It’s election day, 10:30 a.m. and I’m sitting on the #85 bus. I’m in the front section, where two double bench seats face each other, making for easy conversation.
“So did everybody vote already?” I ask.
No answer. A few ears perk up, the bus driver glances in his rear view mirror to see who’s talking, but no one says anything.
“It’s election day, everybody voted, right?”
I make eye contact with a young woman in a pizza place uniform. “Did you vote?”
I smile at a guy in work boots and a baseball hat. “Did you vote?”
“Ah, I ….uh, (cough, cough) ah …”
“He can’t vote,” his buddy laughs. “He’s a felon.”
“So are you,” shoots back the first guy.
Okay, that’s three down.
I try an older black guy in dress slacks and two-toned shoes. “Did you vote?”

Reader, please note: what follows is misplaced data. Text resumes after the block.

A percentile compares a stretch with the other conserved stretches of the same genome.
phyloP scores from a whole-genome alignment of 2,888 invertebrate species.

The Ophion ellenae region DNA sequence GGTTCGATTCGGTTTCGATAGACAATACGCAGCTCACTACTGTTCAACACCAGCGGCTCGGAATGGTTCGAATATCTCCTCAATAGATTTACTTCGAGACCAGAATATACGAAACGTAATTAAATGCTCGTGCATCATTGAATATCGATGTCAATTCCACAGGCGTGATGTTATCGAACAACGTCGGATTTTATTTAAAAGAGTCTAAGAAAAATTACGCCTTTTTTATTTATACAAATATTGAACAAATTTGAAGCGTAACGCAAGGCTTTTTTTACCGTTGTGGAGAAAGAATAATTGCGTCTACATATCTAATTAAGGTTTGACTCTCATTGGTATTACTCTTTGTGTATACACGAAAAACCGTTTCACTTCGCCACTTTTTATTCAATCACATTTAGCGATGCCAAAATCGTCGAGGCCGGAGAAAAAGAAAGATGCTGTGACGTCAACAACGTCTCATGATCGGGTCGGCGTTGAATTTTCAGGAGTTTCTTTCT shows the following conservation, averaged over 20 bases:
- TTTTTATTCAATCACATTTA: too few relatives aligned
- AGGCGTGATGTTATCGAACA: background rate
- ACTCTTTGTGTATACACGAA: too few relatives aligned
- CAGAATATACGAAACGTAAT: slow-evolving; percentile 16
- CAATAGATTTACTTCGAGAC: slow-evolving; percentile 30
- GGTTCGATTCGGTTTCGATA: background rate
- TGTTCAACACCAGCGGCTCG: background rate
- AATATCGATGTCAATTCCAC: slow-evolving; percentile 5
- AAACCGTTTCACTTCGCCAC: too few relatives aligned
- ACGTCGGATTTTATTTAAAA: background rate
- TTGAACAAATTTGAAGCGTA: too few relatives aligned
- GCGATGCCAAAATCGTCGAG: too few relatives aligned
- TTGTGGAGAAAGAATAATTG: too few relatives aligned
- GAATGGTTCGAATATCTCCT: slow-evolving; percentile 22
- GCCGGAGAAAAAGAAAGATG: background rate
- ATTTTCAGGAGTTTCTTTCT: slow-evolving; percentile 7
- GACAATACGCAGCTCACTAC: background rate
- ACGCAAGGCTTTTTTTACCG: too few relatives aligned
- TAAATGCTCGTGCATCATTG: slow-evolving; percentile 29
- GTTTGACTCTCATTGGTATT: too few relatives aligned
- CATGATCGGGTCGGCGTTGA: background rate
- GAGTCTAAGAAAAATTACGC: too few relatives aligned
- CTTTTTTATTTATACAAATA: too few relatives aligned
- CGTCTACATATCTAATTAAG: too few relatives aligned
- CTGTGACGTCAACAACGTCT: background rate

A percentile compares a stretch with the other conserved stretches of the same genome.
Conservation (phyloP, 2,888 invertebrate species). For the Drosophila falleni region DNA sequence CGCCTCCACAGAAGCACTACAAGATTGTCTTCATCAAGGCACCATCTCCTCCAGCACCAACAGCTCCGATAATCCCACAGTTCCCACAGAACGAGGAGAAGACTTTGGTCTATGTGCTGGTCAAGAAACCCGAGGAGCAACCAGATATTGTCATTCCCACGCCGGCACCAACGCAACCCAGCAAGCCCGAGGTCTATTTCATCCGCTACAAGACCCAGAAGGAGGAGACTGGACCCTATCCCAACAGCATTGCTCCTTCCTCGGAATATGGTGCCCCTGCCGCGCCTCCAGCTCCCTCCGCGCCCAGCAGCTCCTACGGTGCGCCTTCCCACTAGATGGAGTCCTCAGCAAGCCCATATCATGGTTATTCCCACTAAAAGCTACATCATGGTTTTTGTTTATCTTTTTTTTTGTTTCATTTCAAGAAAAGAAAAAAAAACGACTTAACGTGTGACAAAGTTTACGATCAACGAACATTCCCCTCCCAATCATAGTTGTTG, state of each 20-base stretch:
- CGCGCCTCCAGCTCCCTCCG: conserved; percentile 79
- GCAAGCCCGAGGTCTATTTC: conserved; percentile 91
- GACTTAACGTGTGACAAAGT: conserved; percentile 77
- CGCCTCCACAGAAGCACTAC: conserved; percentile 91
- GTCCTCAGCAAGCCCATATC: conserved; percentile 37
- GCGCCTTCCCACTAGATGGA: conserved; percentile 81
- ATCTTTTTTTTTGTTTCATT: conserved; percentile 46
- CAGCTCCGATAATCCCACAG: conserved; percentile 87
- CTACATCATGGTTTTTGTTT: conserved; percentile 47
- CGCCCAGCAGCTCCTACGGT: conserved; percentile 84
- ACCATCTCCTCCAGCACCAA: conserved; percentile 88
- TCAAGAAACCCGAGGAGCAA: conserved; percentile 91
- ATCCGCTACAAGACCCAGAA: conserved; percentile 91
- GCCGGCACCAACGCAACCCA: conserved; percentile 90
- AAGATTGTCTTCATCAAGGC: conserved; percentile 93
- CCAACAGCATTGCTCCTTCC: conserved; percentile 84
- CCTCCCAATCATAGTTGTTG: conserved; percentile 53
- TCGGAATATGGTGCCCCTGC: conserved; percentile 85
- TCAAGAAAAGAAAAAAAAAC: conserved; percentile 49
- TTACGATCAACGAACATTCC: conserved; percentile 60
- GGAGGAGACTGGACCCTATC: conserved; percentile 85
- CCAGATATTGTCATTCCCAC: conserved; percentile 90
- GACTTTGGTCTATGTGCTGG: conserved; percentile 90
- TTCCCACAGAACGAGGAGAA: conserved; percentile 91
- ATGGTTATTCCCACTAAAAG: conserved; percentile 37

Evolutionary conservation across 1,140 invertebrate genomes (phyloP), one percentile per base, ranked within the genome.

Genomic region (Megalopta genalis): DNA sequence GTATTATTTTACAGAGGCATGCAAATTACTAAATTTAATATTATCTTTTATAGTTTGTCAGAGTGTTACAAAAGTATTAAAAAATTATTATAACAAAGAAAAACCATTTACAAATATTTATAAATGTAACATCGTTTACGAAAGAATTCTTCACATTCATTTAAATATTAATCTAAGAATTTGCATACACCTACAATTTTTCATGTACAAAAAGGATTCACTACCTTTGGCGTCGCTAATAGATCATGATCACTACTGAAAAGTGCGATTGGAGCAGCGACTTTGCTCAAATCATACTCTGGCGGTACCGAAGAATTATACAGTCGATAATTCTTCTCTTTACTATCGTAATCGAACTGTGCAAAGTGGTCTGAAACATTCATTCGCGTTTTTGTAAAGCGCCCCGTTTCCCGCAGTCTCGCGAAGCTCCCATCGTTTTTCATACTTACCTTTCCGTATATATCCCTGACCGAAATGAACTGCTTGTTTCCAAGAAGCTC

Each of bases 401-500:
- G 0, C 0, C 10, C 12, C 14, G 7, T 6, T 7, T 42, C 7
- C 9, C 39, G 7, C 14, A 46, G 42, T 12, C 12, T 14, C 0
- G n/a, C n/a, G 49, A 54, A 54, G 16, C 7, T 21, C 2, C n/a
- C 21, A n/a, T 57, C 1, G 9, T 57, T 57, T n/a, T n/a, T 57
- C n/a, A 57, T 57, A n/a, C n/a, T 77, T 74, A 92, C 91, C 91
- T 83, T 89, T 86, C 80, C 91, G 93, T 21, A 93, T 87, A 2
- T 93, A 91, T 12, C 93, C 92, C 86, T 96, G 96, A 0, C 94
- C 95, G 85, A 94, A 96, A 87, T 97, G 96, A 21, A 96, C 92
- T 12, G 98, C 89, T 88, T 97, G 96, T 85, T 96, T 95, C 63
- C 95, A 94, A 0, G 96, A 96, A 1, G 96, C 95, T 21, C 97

He’s about to answer when the bus driver says, “Hey, you can’t be bothering people. There’s no soliciting on the bus.”
“I’m not soliciting ….”
“Don’t do that on the bus,” he says firmly.
The black man smiles a little, leans across the aisle to tell me, and tells me in a stage whisper, “I don’t mind telling you, miss, I voted early. I’d vote again, if I could.” A few heads in the front rows nod and smile. “I’d vote all day, but … sorry, this is my stop.”
I look around, looking for someone else to ask, and a hefty woman across from me frowns and says, “Don’t even ask me, you already know I didn’t.”
I sit back, deflated. Out of the six people sitting near me, one’s an immigrant, two are felons, one voted early, one didn’t vote, and one wants me to stop soliciting. Here’s hoping the averages on the #85 Metro aren’t any indication of what the city does as a whole.
— Olivia Flores Alvarez
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